May 19 2017

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Rank #14: #268 Extreme Medicine

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This week, we're on the frontiers of medicine, from the fabulous to the foolhardy. We'll talk to Dr. Kevin Fong, co-director of the Centre for Aviation Space and Extreme Environment Medicine at University College London, about his book "Extreme Medicine: How Exploration Transformed Medicine in the Twentieth Century." And we're joined by Dr. Sydnee and Justin McElroy, hosts of the podcast "Sawbones: A Marital Tour of Misguided Medicine."

Jun 06 2014

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Rank #15: #430 Bacteria in Bodies and On The Farm

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This week we look at how new science and new challenges are pushing us to think differently about the role of bacteria in healthcare and pest control in agriculture. We speak to award-winning science writer Ed Yong about his book I Contain Multitudes: The Microbes Within Us and a Grander View of Life" and how our understanding of how microscopic organisms affect our life and health has changed. And we talk with Emily Monosson, environmental toxicologist and author, about her book "Natural Defense: Enlisting Bugs and Germs to Protect Our Food and Health" about the parallels between healthcare and agriculture...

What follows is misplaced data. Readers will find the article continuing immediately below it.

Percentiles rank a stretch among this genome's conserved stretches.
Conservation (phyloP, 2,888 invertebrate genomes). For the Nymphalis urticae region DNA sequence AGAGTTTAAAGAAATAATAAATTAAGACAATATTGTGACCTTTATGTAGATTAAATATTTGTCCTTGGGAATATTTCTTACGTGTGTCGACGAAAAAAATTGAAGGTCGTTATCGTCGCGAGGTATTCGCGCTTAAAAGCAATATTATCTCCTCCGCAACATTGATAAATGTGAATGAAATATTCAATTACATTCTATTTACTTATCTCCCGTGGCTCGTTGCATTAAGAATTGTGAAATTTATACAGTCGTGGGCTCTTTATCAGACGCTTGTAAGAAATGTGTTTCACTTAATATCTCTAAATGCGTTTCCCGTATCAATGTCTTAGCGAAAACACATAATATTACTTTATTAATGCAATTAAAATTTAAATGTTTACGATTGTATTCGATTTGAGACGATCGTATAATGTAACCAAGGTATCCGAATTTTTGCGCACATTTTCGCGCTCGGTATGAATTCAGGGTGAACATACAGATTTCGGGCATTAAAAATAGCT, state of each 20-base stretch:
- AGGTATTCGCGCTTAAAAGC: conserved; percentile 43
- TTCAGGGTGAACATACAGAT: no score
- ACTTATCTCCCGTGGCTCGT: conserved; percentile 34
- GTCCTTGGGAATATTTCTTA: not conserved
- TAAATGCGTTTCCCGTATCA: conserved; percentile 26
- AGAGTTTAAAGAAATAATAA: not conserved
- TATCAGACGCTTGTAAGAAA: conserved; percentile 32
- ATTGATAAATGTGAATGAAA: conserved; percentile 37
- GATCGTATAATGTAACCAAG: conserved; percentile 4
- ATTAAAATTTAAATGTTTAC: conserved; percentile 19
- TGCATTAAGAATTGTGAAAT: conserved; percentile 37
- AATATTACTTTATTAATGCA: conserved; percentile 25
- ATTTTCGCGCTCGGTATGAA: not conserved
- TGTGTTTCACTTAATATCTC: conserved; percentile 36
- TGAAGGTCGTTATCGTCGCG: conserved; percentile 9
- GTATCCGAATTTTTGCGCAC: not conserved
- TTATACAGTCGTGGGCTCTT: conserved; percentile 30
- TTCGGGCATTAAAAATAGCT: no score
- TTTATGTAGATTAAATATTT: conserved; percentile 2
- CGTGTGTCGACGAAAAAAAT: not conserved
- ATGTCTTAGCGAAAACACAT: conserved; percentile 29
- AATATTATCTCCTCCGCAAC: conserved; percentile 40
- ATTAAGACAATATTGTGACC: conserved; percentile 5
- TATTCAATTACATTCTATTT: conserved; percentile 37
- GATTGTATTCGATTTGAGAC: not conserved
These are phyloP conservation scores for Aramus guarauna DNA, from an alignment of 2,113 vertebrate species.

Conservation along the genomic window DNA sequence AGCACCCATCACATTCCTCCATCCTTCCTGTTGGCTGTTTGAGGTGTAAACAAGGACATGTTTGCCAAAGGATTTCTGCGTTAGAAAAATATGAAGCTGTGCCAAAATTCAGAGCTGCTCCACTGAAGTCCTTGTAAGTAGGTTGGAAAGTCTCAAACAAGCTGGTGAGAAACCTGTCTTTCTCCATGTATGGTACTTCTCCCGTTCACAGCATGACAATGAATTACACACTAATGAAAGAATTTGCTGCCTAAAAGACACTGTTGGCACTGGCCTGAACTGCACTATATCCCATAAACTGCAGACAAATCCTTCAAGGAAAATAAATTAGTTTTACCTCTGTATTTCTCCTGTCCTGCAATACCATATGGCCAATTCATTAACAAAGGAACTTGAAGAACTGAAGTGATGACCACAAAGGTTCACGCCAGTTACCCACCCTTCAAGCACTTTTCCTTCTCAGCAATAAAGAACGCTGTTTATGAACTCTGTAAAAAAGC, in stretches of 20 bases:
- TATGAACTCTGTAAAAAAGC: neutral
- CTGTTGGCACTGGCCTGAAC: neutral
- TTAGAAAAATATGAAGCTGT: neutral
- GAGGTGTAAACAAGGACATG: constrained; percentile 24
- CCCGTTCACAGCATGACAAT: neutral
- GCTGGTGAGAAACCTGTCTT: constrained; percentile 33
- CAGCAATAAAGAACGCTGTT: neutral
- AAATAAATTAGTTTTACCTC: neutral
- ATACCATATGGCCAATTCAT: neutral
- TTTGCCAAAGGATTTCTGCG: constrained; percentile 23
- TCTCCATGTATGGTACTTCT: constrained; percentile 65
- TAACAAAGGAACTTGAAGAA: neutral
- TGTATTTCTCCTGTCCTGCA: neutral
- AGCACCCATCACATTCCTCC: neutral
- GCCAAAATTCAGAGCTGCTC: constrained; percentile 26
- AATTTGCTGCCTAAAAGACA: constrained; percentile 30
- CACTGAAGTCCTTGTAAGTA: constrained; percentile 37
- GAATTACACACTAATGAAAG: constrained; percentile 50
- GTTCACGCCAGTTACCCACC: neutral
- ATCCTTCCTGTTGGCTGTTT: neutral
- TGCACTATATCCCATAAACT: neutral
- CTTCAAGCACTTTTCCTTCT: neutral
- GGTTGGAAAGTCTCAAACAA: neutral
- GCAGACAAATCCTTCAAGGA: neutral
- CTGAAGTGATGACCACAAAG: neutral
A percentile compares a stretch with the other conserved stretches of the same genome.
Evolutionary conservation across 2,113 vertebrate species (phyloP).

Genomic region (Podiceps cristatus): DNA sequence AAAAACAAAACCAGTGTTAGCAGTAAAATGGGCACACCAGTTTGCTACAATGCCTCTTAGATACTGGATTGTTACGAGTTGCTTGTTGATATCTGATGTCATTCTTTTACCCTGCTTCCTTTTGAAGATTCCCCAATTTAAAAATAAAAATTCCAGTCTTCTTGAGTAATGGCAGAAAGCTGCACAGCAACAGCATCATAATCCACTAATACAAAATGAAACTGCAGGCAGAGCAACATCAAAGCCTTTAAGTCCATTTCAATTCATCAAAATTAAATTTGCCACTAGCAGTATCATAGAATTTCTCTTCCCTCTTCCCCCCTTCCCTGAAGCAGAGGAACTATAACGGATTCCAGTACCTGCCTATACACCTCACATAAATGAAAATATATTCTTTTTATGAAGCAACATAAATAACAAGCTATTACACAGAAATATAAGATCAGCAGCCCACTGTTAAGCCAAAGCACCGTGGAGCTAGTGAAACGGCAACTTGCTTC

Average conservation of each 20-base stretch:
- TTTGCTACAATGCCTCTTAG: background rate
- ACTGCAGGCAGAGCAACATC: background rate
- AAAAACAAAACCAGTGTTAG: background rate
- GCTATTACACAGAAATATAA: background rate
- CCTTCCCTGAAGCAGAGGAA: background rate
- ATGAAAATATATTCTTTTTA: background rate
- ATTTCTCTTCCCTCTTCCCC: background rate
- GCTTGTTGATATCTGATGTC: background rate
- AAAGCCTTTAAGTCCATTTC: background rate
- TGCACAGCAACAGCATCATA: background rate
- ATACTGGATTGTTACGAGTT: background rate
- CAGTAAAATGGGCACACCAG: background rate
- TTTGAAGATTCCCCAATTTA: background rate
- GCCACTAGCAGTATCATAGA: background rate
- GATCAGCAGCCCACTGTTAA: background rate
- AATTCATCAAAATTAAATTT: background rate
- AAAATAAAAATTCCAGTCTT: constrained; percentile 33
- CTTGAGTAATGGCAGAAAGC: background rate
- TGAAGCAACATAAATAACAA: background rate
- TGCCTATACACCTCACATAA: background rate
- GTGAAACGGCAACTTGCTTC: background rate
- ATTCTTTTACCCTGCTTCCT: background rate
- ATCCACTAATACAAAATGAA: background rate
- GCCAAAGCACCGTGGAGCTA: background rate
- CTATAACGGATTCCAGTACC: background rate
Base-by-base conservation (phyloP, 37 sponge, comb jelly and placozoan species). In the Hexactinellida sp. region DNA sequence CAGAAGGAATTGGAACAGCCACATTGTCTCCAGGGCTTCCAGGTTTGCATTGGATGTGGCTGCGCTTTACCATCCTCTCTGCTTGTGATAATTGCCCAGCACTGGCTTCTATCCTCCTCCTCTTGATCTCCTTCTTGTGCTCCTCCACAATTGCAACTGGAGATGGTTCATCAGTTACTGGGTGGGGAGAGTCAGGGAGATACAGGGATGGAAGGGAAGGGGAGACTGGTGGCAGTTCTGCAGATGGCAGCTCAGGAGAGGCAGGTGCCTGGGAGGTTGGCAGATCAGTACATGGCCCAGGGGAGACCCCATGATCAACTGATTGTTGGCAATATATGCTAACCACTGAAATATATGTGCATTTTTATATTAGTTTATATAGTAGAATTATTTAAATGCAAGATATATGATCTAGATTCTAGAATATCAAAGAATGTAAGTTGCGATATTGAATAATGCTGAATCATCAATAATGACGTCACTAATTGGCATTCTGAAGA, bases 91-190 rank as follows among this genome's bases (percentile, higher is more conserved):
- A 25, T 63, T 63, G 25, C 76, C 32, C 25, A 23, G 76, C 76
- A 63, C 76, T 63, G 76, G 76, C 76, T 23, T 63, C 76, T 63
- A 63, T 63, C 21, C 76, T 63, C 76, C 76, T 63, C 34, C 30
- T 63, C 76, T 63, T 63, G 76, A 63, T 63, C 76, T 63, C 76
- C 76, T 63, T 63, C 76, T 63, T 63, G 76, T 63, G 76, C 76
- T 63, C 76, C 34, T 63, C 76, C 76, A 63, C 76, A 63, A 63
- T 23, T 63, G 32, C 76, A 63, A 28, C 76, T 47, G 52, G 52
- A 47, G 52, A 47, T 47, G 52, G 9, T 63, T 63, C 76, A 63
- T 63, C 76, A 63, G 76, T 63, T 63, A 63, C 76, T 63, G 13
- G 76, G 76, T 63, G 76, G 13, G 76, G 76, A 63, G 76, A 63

Jul 14 2017

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Rank #16: #415 Weapons of Math Destruction

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This week on Science for the People we look at the modern, inventive ways we try to use math and algorithms to make better decisions, and what happens when those solutions cause more problems than they solve. We speak with Cathy O'Neil about her book Weapons of Math Destruction: How Big Data Increases Inequality and Threatens Democracy and the increasingly opaque and unregulated algorithms that are creeping into our lives. We also talk with David Robinson, co-founder and principal of the think tank Upturn, about their report on the current use of and evidence behind Predictive Policing.

Mar 31 2017

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Rank #17: #471 Pigs and Fish: Personality in Animals

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This week we learn about how personality is studied in two of our favorite animals: pigs and fish. We'll be speaking with Rose O'Dea, PhD candidate at the Evolution and Ecology Research Centre in Sydney, about using computer animation technology to stimulate behavioral responses in zebrafish. Then we'll speak with Kristina Horback, assistant professor at the University of California-Davis, about the connection between personality traits in domesticated pigs and their ability to cope with stressful farm conditions.